I hereby get transported into 1900, kick Henry Ford and Rockefeller in the balls, throw 'em into a closet, and hand some city officials and engineers some schematics into trains and bicycles from present day.
09.16.08 - 9:56 pm
"frontlines first" is a terrible strategy for something like this.
Michelle Mowery's advice notwithstanding, this would be a ridiculously easy law to change. Ignorance, fear, or cynicism about how our system works should motivate you towards a more effective course of action. Protest alone rarely works.
The money from a bicycle license program could raise a couple of hundred thousand dollars is it were implemented. I think the idea sucks - it would be yet another reason to harass someone for riding a bike, but there are merits to it as well.
And what is up with bike riders wanting a pass on every law that doesn't suit them? Some of these laws and their applications are unjust, but all you're doing is looking for some validation of your mistakes (congregating with others, having fun in public - all things Los Angeles is designed to discourage). It has gotten really old reading the tale of the drunk, red light violating, bike rider whine and complain about getting caught acting like a dumbass. If you broke the law, just make a better effort next time not to get caught - spare us the online histrionics. I've seen plenty of motorists get done in for running red lights. Some poor slob got his car jacked by the cops in front of my shop the other day for not having paperwork for the vehicle.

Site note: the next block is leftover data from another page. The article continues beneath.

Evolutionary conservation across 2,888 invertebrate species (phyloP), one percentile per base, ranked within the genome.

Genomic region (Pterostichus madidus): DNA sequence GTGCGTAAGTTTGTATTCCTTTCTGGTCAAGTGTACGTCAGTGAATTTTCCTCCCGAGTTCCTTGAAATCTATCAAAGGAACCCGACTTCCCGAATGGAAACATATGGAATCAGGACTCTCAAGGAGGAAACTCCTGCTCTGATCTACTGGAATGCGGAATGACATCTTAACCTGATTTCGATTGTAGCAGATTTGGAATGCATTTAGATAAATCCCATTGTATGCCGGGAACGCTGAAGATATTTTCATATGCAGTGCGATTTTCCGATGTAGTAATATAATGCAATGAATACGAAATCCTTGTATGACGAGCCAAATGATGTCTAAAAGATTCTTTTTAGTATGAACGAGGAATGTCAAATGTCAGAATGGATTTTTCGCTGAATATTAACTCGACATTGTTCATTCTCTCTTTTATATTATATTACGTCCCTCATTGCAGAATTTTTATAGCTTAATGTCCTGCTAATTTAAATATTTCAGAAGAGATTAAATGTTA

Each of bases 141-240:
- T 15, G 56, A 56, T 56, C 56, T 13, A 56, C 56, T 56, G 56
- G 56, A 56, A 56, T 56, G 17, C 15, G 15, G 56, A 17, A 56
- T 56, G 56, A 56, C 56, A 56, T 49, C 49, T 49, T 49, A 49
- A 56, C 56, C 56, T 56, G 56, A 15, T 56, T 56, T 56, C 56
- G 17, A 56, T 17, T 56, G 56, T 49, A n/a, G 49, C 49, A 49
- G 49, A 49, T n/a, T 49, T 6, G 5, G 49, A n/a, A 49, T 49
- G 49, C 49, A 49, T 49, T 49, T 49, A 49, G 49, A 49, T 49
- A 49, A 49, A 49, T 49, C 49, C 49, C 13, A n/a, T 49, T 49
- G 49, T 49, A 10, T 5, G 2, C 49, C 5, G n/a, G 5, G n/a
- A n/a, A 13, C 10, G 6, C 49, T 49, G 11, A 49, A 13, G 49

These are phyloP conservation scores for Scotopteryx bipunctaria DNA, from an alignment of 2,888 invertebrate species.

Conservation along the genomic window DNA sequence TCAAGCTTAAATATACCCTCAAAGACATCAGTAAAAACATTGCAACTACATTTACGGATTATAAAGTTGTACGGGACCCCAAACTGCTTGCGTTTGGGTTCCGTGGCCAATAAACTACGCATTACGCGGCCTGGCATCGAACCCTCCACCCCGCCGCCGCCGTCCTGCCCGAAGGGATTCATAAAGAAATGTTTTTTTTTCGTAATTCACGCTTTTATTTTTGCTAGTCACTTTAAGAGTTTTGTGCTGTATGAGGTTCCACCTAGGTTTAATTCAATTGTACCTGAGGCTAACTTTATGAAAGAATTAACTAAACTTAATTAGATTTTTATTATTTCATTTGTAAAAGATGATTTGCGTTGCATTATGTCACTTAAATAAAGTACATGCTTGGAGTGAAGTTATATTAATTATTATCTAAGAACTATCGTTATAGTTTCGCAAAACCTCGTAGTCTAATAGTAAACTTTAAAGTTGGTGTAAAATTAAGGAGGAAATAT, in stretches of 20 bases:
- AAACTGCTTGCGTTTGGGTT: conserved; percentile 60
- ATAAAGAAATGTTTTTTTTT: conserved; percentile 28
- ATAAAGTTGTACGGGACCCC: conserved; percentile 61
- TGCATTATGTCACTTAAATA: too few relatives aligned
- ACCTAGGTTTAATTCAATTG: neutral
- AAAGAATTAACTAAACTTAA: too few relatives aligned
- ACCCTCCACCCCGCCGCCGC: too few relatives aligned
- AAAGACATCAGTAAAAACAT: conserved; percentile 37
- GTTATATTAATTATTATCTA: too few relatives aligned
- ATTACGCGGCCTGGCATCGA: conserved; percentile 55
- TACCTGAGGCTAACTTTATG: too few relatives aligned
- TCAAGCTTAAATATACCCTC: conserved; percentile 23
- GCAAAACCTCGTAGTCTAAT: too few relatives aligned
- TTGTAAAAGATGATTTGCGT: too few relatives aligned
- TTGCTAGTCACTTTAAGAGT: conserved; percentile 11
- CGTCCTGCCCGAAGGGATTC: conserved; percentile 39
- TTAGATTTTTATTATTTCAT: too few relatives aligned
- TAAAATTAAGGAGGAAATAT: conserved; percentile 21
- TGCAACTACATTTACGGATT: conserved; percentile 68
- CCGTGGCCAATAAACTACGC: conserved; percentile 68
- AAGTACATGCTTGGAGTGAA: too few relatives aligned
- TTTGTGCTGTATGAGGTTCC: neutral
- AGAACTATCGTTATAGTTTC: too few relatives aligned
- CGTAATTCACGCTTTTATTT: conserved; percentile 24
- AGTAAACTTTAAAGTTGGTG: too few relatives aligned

What are you going to do to (a) change the law or the culture of enforcement or (b) figure out a way not to get caught breaking it in the first place?
09.17.08 - 7:47 am